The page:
It had been known for decades that protons and neutrons, the familiar particles that compose atomic nuclei, are made of still smaller particles called quarks. The standard model, the theory encompassing the fundamental particles and their interactions, does not preclude the existence of five-quark particles, or pentaquarks. Until the latest findings, however, only particles made up of three quarks (e.g., protons and neutrons) or of two quarks (unstable, short-lived particles known as mesons) had ever been observed. The new experiments all pointed to the fleeting existence of a pentaquark with a mass of 1.54 GeV (billion electron volts), which decayed into a neutron and a K-meson (kaon). The results agreed with theoretical predictions of the particle made by Russian physicists in 1997.

      Although the existence of quarks was well established, individual “free” quarks—quarks not bound into particles—remained to be observed. Experiments at Brookhaven National Laboratory's Relativistic Heavy Ion Collider (RHIC) in which gold nuclei moving at 99% of the speed of light were collided head-on into one another continued to show intriguing hints of the production of free quarks as part of a so-called quark-gluon plasma. Gluons are the massless field particles that hold quarks together in particles. Physicists expected that at sufficiently high collision energies, the protons and neutrons in the gold nuclei would liberate their quarks and gluons to form an extremely hot, dense “soup” of nuclear matter. Such a quark-gluon plasma was believed to have existed in the first instant after the big-bang birth of the universe.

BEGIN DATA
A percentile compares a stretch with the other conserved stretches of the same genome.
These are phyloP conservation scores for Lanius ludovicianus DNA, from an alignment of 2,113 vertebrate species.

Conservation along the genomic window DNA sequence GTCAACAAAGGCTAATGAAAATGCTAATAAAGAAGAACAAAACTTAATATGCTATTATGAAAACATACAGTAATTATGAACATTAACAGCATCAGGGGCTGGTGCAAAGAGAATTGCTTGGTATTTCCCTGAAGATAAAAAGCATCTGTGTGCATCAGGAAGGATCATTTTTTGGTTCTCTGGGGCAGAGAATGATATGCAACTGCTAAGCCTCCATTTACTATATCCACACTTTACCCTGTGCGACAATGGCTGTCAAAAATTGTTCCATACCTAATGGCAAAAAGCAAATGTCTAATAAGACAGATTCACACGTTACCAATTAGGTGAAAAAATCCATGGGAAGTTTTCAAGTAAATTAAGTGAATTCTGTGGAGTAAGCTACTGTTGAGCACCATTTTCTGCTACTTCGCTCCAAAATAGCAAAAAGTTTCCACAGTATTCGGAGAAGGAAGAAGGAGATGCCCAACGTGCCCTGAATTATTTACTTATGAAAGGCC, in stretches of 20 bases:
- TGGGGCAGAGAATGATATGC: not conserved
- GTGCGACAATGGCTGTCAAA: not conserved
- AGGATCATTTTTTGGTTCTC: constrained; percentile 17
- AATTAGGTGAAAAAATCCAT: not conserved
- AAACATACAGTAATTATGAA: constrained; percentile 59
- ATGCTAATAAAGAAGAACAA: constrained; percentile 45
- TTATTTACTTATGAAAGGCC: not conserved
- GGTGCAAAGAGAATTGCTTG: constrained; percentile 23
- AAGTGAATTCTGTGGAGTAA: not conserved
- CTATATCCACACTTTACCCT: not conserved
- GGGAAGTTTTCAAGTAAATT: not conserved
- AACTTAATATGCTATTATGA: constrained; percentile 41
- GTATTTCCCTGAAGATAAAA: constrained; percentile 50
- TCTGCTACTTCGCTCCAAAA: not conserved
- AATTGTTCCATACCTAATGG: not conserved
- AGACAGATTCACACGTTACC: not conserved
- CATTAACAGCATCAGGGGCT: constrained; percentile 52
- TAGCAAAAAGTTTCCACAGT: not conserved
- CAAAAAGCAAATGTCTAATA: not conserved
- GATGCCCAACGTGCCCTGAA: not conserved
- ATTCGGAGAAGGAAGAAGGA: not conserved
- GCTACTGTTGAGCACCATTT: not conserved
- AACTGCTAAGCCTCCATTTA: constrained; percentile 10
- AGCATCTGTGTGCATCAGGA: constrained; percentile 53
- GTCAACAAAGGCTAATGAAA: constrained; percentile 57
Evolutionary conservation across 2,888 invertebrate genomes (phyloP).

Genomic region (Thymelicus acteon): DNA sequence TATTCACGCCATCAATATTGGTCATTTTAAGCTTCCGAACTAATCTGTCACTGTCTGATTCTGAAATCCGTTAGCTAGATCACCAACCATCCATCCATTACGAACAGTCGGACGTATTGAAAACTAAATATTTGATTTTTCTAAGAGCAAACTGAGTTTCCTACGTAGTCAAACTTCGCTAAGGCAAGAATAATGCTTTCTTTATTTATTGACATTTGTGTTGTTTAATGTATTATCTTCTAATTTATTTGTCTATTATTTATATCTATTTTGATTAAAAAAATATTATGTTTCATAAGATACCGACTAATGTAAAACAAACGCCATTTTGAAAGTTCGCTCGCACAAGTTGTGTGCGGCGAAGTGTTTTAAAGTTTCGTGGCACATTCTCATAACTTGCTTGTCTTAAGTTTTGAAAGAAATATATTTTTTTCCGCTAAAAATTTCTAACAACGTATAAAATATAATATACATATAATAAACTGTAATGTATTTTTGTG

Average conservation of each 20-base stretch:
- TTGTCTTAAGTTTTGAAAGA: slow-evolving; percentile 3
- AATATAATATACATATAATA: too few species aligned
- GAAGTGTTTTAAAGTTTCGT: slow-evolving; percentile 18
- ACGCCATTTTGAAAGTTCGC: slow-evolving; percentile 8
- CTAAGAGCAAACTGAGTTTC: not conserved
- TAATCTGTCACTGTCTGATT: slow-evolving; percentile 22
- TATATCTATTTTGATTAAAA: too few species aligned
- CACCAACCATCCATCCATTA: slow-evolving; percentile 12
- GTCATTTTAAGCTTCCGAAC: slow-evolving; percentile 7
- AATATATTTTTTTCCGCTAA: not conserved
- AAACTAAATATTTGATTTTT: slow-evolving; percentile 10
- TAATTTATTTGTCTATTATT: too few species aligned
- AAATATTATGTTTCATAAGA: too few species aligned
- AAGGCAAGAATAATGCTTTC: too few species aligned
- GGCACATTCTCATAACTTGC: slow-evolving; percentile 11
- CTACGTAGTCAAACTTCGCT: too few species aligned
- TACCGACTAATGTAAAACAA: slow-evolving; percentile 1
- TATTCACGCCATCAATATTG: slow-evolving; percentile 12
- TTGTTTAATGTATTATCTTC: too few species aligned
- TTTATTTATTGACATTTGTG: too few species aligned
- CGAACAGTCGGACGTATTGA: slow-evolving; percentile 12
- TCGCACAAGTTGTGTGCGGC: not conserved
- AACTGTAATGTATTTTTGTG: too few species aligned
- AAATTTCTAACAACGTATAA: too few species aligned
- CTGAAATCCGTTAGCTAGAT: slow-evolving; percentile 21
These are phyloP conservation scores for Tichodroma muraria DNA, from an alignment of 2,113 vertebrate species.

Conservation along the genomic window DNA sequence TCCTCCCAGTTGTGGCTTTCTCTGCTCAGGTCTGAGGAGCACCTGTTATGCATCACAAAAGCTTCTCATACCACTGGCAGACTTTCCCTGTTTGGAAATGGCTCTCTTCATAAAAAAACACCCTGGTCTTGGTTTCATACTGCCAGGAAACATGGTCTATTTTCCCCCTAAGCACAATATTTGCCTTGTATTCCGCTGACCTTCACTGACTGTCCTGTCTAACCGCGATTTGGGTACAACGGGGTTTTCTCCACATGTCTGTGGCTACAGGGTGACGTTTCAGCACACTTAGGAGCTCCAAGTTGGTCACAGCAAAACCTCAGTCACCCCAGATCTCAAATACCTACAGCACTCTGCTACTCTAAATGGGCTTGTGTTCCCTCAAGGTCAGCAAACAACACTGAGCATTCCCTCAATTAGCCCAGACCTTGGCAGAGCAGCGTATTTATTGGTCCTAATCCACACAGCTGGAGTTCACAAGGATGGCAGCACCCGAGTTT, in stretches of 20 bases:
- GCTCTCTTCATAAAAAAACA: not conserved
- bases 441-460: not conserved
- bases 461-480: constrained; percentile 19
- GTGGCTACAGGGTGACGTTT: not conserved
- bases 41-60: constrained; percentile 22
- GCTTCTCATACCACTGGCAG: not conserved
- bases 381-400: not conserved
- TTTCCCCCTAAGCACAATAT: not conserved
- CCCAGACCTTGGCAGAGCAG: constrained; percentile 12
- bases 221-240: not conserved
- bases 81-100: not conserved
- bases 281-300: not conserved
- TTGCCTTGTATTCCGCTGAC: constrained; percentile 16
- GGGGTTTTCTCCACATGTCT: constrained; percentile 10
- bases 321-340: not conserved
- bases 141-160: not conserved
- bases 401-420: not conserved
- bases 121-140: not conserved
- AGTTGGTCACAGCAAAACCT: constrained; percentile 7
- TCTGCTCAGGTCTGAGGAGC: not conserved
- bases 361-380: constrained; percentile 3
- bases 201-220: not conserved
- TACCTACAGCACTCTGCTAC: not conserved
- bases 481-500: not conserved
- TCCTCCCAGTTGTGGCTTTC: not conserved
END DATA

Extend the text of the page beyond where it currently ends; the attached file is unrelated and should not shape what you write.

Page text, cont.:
Condensed-Matter Physics.
      Experiments that involve cooling a few thousand atoms of a gas to temperatures closely approaching absolute zero (0 K, −273.15 °C, or −459.67 °F) provided fascinating results once again in 2003. When the cooled gas consists of atoms having zero or integral-number intrinsic spins (such atoms are called bosons), the result is a state of matter known as a Bose-Einstein condensate (BEC), which was first created in the laboratory in 1995. Rather than existing as independent particles, the atoms in a BEC become one “superparticle” described by a single set of quantum state functions. In a technological achievement for low-temperature physics, Aaron Leanhardt, Wolfgang Ketterle, and co-workers from the Massachusetts Institute of Technology (MIT)–Harvard University Center for Ultracold Atoms trapped sodium atoms in a “container” of magnetic fields, cooled them to form a BEC, and ultimately brought 2,500 of them to the lowest temperature documented to date—about 500 picokelvins (500 trillionths of a kelvin). The previous low-temperature record had been 3 nanokelvins (3 billionths of a kelvin), six times higher.